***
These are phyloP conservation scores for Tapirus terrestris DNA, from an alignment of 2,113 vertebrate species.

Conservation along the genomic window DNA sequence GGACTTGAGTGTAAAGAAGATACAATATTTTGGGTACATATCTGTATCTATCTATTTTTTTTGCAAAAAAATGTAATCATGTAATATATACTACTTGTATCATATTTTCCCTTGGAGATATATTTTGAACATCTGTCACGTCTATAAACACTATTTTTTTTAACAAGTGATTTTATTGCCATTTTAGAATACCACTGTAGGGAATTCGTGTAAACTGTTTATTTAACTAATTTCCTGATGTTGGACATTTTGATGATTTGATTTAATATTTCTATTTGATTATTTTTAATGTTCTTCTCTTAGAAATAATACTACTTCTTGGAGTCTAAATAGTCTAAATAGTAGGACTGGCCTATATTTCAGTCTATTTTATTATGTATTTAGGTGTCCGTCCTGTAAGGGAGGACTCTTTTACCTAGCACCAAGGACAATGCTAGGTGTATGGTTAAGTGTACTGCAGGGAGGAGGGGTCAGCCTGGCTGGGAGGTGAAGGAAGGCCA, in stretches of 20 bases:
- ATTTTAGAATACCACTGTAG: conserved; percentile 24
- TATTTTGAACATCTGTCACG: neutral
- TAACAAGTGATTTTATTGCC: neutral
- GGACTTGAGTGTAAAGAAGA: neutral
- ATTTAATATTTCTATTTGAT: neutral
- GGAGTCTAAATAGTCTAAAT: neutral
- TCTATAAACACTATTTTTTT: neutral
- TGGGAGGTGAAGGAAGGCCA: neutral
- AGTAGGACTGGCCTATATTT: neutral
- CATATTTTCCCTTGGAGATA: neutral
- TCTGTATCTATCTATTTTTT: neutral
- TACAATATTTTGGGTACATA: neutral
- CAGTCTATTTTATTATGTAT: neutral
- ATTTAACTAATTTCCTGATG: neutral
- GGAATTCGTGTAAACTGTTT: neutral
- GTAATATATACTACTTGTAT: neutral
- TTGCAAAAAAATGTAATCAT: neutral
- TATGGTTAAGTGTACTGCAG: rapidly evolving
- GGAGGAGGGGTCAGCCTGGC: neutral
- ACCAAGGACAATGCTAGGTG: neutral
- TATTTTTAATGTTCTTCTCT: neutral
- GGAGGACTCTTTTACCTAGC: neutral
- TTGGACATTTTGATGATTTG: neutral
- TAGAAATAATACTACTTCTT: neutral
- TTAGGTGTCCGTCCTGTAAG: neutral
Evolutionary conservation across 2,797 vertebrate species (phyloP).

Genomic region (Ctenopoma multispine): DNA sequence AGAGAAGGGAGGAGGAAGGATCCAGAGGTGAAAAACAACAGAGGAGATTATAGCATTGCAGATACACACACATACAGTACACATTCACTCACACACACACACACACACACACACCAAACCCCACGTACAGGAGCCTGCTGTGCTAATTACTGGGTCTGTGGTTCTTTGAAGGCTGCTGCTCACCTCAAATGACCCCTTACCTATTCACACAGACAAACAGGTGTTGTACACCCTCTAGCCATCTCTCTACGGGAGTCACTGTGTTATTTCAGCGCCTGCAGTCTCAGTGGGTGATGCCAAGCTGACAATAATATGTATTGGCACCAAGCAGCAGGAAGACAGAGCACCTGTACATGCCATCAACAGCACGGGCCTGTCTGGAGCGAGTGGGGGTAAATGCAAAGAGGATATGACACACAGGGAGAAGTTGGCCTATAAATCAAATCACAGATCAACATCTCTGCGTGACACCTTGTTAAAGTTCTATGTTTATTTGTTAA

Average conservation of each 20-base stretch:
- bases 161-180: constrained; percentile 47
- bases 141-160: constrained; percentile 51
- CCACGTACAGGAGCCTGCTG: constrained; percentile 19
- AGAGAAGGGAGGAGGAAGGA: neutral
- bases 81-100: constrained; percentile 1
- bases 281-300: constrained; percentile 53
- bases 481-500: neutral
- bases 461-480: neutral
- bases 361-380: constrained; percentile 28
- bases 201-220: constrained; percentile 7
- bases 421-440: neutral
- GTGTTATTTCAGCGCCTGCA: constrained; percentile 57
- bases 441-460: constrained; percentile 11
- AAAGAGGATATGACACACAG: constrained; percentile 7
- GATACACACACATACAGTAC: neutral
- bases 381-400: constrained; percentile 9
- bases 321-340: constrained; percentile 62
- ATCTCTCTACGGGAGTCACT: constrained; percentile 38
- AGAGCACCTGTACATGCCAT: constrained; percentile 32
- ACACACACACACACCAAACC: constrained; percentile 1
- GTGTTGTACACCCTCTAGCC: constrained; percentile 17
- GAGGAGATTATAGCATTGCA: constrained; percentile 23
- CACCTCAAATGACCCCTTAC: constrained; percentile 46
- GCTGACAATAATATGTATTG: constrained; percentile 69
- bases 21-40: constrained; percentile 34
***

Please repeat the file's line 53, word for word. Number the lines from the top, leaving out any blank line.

- CACCTCAAATGACCCCTTAC: constrained; percentile 46